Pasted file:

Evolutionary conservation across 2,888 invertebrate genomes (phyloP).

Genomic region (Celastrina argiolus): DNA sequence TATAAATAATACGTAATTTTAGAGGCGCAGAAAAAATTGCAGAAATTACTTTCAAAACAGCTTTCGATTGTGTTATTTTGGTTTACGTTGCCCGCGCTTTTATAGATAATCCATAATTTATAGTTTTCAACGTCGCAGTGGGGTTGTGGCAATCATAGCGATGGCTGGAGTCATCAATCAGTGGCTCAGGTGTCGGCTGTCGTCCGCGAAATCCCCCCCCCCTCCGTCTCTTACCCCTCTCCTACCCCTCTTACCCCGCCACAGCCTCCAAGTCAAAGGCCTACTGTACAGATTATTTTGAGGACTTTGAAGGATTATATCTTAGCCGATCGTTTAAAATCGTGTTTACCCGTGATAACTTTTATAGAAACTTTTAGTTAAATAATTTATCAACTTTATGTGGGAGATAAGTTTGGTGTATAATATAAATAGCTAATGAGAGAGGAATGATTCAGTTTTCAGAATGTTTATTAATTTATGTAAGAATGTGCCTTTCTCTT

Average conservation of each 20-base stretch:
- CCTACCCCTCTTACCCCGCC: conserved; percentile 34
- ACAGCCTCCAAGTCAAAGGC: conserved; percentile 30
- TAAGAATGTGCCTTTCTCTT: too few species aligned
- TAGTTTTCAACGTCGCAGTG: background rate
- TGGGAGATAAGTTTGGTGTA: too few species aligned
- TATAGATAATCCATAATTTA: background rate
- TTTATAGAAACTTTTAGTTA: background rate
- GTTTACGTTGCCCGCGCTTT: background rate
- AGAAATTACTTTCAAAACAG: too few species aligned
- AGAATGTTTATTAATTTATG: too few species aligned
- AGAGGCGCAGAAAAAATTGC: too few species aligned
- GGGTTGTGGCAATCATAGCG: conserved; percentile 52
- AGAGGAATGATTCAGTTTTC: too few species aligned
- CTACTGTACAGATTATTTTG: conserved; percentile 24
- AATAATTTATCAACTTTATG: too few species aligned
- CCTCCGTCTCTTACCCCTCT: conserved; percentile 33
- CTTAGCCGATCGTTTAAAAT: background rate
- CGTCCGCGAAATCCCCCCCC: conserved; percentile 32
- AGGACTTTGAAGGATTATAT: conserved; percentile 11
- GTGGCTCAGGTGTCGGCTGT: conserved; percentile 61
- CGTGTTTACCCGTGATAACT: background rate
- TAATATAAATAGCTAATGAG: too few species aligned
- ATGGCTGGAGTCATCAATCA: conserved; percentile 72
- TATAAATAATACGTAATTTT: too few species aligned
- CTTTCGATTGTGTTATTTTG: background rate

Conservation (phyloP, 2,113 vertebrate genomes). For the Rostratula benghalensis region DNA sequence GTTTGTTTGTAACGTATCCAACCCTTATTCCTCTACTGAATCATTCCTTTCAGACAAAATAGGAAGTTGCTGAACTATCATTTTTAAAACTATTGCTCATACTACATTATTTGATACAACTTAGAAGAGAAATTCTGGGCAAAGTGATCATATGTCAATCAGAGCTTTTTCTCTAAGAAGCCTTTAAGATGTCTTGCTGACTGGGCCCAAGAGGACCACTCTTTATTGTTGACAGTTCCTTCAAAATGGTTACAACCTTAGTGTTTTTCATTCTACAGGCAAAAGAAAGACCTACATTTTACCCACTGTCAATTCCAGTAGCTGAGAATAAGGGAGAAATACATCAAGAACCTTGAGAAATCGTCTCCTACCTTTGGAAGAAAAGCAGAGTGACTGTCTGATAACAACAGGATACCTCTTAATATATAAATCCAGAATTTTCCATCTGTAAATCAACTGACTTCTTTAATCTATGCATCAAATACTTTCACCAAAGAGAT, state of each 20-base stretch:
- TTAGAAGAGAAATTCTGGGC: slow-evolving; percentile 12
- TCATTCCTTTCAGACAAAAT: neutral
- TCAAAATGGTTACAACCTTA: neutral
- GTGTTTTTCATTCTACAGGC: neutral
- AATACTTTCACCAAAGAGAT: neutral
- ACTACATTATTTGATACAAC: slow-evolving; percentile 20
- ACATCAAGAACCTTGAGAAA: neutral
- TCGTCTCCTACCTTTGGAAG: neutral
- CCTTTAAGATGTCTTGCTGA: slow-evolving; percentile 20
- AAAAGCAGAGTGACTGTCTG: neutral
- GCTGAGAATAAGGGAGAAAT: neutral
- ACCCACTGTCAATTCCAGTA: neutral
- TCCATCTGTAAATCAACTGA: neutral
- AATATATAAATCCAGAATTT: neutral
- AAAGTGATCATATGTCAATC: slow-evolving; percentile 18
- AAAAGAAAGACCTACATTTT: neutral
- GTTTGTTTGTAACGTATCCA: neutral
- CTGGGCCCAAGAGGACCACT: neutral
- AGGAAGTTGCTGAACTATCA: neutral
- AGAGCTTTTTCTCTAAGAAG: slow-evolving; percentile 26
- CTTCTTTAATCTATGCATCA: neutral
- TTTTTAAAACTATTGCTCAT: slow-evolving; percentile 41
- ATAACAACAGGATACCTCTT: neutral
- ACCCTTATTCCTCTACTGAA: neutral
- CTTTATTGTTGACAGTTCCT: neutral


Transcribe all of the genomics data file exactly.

Evolutionary conservation across 2,888 invertebrate genomes (phyloP).

Genomic region (Celastrina argiolus): DNA sequence TATAAATAATACGTAATTTTAGAGGCGCAGAAAAAATTGCAGAAATTACTTTCAAAACAGCTTTCGATTGTGTTATTTTGGTTTACGTTGCCCGCGCTTTTATAGATAATCCATAATTTATAGTTTTCAACGTCGCAGTGGGGTTGTGGCAATCATAGCGATGGCTGGAGTCATCAATCAGTGGCTCAGGTGTCGGCTGTCGTCCGCGAAATCCCCCCCCCCTCCGTCTCTTACCCCTCTCCTACCCCTCTTACCCCGCCACAGCCTCCAAGTCAAAGGCCTACTGTACAGATTATTTTGAGGACTTTGAAGGATTATATCTTAGCCGATCGTTTAAAATCGTGTTTACCCGTGATAACTTTTATAGAAACTTTTAGTTAAATAATTTATCAACTTTATGTGGGAGATAAGTTTGGTGTATAATATAAATAGCTAATGAGAGAGGAATGATTCAGTTTTCAGAATGTTTATTAATTTATGTAAGAATGTGCCTTTCTCTT

Average conservation of each 20-base stretch:
- CCTACCCCTCTTACCCCGCC: conserved; percentile 34
- ACAGCCTCCAAGTCAAAGGC: conserved; percentile 30
- TAAGAATGTGCCTTTCTCTT: too few species aligned
- TAGTTTTCAACGTCGCAGTG: background rate
- TGGGAGATAAGTTTGGTGTA: too few species aligned
- TATAGATAATCCATAATTTA: background rate
- TTTATAGAAACTTTTAGTTA: background rate
- GTTTACGTTGCCCGCGCTTT: background rate
- AGAAATTACTTTCAAAACAG: too few species aligned
- AGAATGTTTATTAATTTATG: too few species aligned
- AGAGGCGCAGAAAAAATTGC: too few species aligned
- GGGTTGTGGCAATCATAGCG: conserved; percentile 52
- AGAGGAATGATTCAGTTTTC: too few species aligned
- CTACTGTACAGATTATTTTG: conserved; percentile 24
- AATAATTTATCAACTTTATG: too few species aligned
- CCTCCGTCTCTTACCCCTCT: conserved; percentile 33
- CTTAGCCGATCGTTTAAAAT: background rate
- CGTCCGCGAAATCCCCCCCC: conserved; percentile 32
- AGGACTTTGAAGGATTATAT: conserved; percentile 11
- GTGGCTCAGGTGTCGGCTGT: conserved; percentile 61
- CGTGTTTACCCGTGATAACT: background rate
- TAATATAAATAGCTAATGAG: too few species aligned
- ATGGCTGGAGTCATCAATCA: conserved; percentile 72
- TATAAATAATACGTAATTTT: too few species aligned
- CTTTCGATTGTGTTATTTTG: background rate

Conservation (phyloP, 2,113 vertebrate genomes). For the Rostratula benghalensis region DNA sequence GTTTGTTTGTAACGTATCCAACCCTTATTCCTCTACTGAATCATTCCTTTCAGACAAAATAGGAAGTTGCTGAACTATCATTTTTAAAACTATTGCTCATACTACATTATTTGATACAACTTAGAAGAGAAATTCTGGGCAAAGTGATCATATGTCAATCAGAGCTTTTTCTCTAAGAAGCCTTTAAGATGTCTTGCTGACTGGGCCCAAGAGGACCACTCTTTATTGTTGACAGTTCCTTCAAAATGGTTACAACCTTAGTGTTTTTCATTCTACAGGCAAAAGAAAGACCTACATTTTACCCACTGTCAATTCCAGTAGCTGAGAATAAGGGAGAAATACATCAAGAACCTTGAGAAATCGTCTCCTACCTTTGGAAGAAAAGCAGAGTGACTGTCTGATAACAACAGGATACCTCTTAATATATAAATCCAGAATTTTCCATCTGTAAATCAACTGACTTCTTTAATCTATGCATCAAATACTTTCACCAAAGAGAT, state of each 20-base stretch:
- TTAGAAGAGAAATTCTGGGC: slow-evolving; percentile 12
- TCATTCCTTTCAGACAAAAT: neutral
- TCAAAATGGTTACAACCTTA: neutral
- GTGTTTTTCATTCTACAGGC: neutral
- AATACTTTCACCAAAGAGAT: neutral
- ACTACATTATTTGATACAAC: slow-evolving; percentile 20
- ACATCAAGAACCTTGAGAAA: neutral
- TCGTCTCCTACCTTTGGAAG: neutral
- CCTTTAAGATGTCTTGCTGA: slow-evolving; percentile 20
- AAAAGCAGAGTGACTGTCTG: neutral
- GCTGAGAATAAGGGAGAAAT: neutral
- ACCCACTGTCAATTCCAGTA: neutral
- TCCATCTGTAAATCAACTGA: neutral
- AATATATAAATCCAGAATTT: neutral
- AAAGTGATCATATGTCAATC: slow-evolving; percentile 18
- AAAAGAAAGACCTACATTTT: neutral
- GTTTGTTTGTAACGTATCCA: neutral
- CTGGGCCCAAGAGGACCACT: neutral
- AGGAAGTTGCTGAACTATCA: neutral
- AGAGCTTTTTCTCTAAGAAG: slow-evolving; percentile 26
- CTTCTTTAATCTATGCATCA: neutral
- TTTTTAAAACTATTGCTCAT: slow-evolving; percentile 41
- ATAACAACAGGATACCTCTT: neutral
- ACCCTTATTCCTCTACTGAA: neutral
- CTTTATTGTTGACAGTTCCT: neutral